But, duty must be done. I must not busy listening to what other people say and start enjoy everything. First tournament: PROLIGA volley ball tournament. Oh my God! Back in 2002, I could just watch the tournament. Being wowed by their smashes and spikes. I have an idol. Her name is Alicia Davidge, an Australian. She is so cheerful as seen in the TV. She does not play when I cover the annual championship but surely one by one I can experience what I could only watch in the TV. Volley ball is so popular in my village. Back in old days, men and women practice volley ball then compete in inter village competition. So funny! I join once but I can’t stand with the ball. It’s so heavy in my hands.

My first experience to have watched Proliga volley ball gradually makes me so happy to be at the new desk. Also, I love writing sport stories, though I can say that is not easy. It takes a lot of efforts to be able to write a good piece of sport story because I have to visualize what I see in the fields, humanize all movements, not to mention expressions. But once I absorb games, everything just comes in handy. Flowing like a river. Never want to stop.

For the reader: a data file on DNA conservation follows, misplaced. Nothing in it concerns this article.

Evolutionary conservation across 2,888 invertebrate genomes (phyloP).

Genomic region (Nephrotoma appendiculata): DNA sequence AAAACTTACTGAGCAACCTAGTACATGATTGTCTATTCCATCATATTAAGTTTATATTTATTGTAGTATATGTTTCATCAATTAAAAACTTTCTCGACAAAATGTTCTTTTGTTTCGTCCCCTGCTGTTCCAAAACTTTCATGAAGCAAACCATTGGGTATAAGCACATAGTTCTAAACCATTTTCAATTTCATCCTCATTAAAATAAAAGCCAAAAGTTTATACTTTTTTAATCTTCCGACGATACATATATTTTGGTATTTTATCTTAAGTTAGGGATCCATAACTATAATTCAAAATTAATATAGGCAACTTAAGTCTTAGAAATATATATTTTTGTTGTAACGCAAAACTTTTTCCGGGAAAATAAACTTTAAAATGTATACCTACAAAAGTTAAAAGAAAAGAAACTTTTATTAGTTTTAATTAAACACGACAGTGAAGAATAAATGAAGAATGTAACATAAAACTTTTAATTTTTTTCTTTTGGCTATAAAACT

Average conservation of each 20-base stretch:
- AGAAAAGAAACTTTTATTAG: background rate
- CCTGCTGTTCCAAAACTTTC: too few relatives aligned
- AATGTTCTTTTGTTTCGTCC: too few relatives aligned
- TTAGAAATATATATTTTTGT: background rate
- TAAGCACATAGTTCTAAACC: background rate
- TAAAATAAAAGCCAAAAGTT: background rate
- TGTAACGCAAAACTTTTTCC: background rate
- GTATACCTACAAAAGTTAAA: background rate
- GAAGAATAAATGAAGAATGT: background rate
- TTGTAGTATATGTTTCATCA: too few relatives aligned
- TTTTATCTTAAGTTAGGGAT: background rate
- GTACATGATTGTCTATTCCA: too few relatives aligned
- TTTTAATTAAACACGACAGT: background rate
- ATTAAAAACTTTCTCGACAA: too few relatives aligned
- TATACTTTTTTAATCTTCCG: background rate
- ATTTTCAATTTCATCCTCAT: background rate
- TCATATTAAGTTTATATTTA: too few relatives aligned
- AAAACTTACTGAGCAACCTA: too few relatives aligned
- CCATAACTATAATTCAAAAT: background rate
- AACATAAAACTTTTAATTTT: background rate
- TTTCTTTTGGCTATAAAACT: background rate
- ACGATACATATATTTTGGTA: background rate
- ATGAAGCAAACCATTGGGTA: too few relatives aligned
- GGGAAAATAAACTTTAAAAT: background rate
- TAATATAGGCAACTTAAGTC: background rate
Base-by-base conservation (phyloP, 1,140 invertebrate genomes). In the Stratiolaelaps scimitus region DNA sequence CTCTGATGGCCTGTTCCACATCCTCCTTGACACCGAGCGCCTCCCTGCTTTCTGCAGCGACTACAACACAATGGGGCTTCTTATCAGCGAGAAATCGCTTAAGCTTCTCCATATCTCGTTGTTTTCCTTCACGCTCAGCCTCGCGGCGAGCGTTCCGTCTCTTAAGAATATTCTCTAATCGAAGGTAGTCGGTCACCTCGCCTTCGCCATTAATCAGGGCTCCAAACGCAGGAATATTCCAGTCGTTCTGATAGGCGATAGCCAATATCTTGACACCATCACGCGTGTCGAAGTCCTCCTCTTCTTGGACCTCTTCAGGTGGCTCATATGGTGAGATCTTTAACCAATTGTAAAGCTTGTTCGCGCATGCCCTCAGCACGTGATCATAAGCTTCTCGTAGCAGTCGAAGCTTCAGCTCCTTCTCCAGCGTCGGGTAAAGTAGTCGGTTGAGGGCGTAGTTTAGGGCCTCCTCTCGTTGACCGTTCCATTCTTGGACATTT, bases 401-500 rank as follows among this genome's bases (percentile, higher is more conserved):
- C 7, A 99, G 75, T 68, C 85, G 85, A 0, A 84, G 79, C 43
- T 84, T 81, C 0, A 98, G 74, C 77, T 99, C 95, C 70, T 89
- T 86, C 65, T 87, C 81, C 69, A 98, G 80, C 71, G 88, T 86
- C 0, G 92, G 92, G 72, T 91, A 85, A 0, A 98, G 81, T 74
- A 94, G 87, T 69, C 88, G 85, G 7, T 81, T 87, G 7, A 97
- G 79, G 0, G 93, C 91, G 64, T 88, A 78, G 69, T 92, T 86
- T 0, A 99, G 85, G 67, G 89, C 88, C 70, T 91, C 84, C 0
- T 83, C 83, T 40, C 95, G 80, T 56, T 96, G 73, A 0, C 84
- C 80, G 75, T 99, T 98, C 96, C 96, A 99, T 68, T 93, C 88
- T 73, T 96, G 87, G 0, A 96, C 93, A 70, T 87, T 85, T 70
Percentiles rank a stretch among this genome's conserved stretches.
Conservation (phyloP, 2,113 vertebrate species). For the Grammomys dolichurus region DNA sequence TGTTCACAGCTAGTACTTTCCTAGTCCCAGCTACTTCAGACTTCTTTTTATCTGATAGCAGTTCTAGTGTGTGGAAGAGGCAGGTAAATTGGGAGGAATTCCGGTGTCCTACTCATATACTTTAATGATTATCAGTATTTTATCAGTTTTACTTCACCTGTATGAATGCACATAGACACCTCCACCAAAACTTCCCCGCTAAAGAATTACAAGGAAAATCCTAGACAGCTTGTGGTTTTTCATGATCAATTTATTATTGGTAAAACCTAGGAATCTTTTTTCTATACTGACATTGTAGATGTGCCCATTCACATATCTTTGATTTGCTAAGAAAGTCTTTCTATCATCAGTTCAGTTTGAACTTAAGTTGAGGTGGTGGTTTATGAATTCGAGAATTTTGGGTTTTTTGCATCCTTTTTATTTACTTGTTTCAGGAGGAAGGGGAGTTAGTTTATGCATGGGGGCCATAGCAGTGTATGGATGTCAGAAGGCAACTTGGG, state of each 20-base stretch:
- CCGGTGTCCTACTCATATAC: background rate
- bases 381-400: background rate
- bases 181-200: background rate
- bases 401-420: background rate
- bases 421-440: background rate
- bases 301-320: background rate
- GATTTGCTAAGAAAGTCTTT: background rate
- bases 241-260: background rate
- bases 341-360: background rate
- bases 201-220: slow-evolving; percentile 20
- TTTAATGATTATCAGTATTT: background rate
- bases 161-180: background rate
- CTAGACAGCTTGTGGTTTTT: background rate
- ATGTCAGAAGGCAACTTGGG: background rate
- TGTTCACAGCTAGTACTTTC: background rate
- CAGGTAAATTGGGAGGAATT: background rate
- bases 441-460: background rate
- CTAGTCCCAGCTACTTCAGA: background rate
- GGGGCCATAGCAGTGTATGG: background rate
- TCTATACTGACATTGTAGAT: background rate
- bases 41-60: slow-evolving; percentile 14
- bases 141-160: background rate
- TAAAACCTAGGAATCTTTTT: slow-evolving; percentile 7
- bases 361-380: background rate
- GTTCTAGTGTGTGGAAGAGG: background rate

Volley ball then basket ball until I experience one thing I really want to do: covering badminton news. First venue, the place I never thought I could come to : Istora Senayan. The tournament I really wanted to enjoy: the 2008 Thomas and Uber Cups. Oh my… Everything always happens for a reason. I don’t become an athlete but I can still meet my heroes and heroines from the past by being a journalist. I have never thought of that!

I can only gaze at the indoor stadium, the green carpet, the clean venue. After smiling to all of those accessories, it’s time to interview. My first shuttler victim is Maria Kristin. She’s a very friendly person. That is my first experience of interviewing directly to badminton shuttlers. Amazing outcome! I take her picture, too.